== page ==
Taos Land & Film Company: Where Taos Land Sales Fund Independent Films

Bob Ralston

TAPE #20
00/30 ...My name is robert Ralston, I'm a special agent with the criminal
investigation division of the IRS in Lubbock Texas. I've been employed
since 1972. I've been a special agent my whole career...
2/45 ...well I graduated from Texas State Univesity and I knew, a friend
I'd grown up with was a special agent...the job market was not real good
back then , but I thought it would be something I'd like to do, so I interviewed
with them and was lucky enough to get hired...and I didn't have to move...been
here ever since.
3/20 ...yes, I started , at that time it was called the intelligence
division, since then it's been changed to Criminal Investigation Division...
3/45 ...It's an interesting job. Your'e out of the office a lot. You
deal with many different types of people, there are many different people
with many different schemes on how to avoid paying their taxes or evading
their taxes, let me put it that way ...and it's a challenge to find that
and to ....to the people are breaking the law and you attempt to prosecute
them for those crimes and let them deal with their punishment...4/27 ...
04/43 ...well, I'm asked that question a lot ...cause IRS does not have
a good...people don't like to pay taxes...it's a job, a professional job...it
needs to be done...the country operateds on the tax system ...thats the
major source of the revenue and everybody needs to abid by the law and pay
their fair share... and so I think in the most part people understand, of
course there's going to be a few who don't understand, but I think they
do, probably more people than don't....thinks it would be an interesting
job and of course it is...5/38...
6/17... yes, sometimes, I can remember it has...whenever you're working
a case, you're constantly confronted by people...they don't want to cooperate
with you all the time...they're somewhat reserved in talking with you...so
there's this constant battle that you're hitting and like anything at some
point in time you get tired of it...but, not really after you successfully
work a case...that you did a good thing, a rightr thing , that what you
did makes a difference, and ...yeah, there are times, when you've got this
constant attitude towards you, it can affect you sometimes...7/21...
8/05 ... well, when I started back in 72, was about the time when this
quote tax movement started... we started to see these 5th amendment filed
returns and they didn't file any information... and they invoked their 5th
amendment privelege... a lot of his people that his associated with lived
in Midland/Odessa area... a lot of oil people got involved with this movement...
9/05 ...I remember this case was assigned to me, because during that
time, there were , like I say, we were getting these protest returns in,
I think his was one of them... he also, had been attending meetings, I think
he was involved with a group called the United Tax Action Patriots, which
was formed in the midland/odessa area...he was one of the probably, a member
for that group... they bought air time...9/48... at some tv stations in
midland/oddessa and they got up there and blatantly outwardly on public
TV said that they didn't agree with the income tax laws of the united states,
they were unconsitutional and they weren't going to abid by them. So they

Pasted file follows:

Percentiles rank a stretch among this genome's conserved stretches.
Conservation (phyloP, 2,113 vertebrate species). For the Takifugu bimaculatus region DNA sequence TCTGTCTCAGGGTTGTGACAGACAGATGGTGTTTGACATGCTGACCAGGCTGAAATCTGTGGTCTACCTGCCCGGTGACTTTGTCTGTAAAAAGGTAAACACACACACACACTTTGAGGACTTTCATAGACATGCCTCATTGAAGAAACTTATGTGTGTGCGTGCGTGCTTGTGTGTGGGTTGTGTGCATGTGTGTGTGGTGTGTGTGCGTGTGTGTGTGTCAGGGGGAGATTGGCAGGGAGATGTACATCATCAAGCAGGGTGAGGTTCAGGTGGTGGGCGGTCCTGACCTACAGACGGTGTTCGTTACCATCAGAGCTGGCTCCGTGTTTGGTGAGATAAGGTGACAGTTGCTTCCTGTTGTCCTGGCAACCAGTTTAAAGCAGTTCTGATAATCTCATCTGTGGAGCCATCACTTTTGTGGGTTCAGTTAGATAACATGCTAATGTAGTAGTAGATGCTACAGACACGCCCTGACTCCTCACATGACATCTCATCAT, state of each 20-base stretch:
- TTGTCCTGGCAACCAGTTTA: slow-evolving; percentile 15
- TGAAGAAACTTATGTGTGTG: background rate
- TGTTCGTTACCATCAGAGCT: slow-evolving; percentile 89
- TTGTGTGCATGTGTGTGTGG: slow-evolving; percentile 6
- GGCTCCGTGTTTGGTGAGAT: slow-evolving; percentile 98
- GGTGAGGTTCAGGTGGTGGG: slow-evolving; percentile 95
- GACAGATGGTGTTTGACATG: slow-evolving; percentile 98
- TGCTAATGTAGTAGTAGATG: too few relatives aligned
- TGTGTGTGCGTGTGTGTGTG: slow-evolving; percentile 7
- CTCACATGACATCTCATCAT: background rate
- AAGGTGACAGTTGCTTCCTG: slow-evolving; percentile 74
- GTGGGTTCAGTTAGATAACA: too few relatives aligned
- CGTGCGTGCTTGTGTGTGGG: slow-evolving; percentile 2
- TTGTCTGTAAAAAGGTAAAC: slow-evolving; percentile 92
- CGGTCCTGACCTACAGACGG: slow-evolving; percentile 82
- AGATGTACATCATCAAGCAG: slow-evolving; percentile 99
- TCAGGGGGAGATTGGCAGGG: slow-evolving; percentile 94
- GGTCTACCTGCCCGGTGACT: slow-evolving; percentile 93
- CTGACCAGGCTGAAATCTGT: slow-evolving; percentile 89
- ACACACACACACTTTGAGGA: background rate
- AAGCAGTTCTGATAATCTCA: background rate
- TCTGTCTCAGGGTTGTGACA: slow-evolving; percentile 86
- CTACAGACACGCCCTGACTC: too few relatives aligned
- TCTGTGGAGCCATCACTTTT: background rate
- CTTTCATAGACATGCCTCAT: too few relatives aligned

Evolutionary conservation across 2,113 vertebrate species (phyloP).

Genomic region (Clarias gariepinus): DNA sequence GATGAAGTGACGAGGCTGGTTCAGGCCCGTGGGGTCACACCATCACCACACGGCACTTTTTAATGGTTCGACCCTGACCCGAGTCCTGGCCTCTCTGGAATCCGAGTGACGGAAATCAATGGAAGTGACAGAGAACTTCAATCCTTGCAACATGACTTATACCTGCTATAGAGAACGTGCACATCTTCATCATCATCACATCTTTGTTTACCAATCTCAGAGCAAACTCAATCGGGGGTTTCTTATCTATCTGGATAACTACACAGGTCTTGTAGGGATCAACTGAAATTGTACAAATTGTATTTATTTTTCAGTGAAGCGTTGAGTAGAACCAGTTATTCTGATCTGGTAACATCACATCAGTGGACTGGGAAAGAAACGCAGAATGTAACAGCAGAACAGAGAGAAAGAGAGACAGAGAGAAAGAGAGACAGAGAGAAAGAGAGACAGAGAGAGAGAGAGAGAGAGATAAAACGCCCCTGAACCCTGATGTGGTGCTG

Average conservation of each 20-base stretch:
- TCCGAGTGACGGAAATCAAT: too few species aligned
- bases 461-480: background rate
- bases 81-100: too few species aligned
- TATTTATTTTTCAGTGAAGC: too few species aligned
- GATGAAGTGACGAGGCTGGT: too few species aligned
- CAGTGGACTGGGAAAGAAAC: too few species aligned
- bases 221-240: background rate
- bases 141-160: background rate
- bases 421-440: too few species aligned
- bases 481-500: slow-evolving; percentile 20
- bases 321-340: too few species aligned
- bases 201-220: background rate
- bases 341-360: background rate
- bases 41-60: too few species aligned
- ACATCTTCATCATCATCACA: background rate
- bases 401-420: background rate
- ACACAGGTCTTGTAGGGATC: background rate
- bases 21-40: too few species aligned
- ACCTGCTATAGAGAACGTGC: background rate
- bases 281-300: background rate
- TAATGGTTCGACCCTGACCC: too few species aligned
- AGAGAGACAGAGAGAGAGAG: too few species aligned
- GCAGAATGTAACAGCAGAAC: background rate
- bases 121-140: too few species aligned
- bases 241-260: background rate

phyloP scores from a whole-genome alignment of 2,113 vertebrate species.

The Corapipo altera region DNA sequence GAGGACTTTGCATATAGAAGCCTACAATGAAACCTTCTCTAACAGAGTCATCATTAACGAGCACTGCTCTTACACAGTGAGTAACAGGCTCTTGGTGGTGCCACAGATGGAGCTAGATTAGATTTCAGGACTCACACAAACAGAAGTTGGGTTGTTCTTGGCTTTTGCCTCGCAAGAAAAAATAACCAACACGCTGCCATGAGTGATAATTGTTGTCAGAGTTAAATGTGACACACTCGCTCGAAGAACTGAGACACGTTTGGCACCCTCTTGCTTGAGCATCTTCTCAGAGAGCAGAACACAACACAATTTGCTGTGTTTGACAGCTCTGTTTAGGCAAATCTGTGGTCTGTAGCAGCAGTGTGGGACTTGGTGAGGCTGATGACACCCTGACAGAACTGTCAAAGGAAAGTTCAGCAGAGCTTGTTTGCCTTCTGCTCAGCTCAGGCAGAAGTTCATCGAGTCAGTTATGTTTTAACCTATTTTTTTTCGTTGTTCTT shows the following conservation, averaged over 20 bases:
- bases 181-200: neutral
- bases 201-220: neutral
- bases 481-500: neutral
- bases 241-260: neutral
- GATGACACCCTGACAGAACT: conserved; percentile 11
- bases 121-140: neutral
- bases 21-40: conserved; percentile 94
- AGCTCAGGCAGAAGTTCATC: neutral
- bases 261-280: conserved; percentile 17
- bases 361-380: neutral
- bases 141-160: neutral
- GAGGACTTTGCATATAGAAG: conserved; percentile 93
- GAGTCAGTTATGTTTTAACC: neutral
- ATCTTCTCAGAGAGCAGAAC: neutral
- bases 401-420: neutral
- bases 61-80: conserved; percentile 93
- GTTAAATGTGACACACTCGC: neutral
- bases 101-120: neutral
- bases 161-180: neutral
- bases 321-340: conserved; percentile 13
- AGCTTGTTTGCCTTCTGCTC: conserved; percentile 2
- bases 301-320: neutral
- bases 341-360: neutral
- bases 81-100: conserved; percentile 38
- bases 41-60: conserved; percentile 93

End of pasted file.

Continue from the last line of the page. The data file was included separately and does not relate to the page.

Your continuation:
publicly made these statements, that I'm not going to pay my taxes...10/10
they also appeared on some radio talk shows... and they espoused their beliefs
and really said, heh, here I am, what are you going to do about it...10/28
...and of course, the whole system is based on voluntary filing of this
return...10/37... they said, that to me, that it was voluntary, that you
could do it well it's not, it's a voluntary system in that we're allowing
to voluntarily report the correct amount of taxes and pay your fair share...
10/51 ...you know when people see this, they wonder what's going to happen
to these people? How can these people get up there on TV and they're breaking
the law...and hadn't paid taxes in x-number of years or I'm not going to...11/03...
what's going to be done about it... and of course to help our voluntary
compliance and to keep some integrety with our laws we've got to do something
about it...11/13... I was assigned his case and it went from there...11/18...(CUT
11/37... WELL, I don't know, I don't guess necessarily, people read that
stuff the way they want to read it...I wouldn't want to live in a country
where they came by and knocked on your door everyday and said, heh, you
owe me a thousand dollars, pay up right now. I think it's a good system,...I'm
not saying it's not without it's flaws...as you were saying earlier, all
govts. are not perfect, but it's the best one I've seen around. ...and I
don't know if I'd change that or not...12/15...
12/28... it might have been, could have been worded differently, but
at the same time I think they wanted to give the impression that we're not
going to come knock at your door, we're going to trust you to do what's
12/48 ...yes sir, he was I believe so, because I think on this particular
TV show, the best I can remember and I'm not really sure if this is how
I found out he was associated with the posse or if it was from the people
down in Crane...we were aware of this organization and the beliefs of this
organization and we were concerned at the time and we took appropriate precautions,
whenever we're dealing with somebody who would be a member of an organization
like this... yeah, I'm almost positive I can remember him being on the TV
show and him saying, he was a member of the posse comitatus...13/36...
13/44 ...I don't recall, I don't know if we knew it was coming on or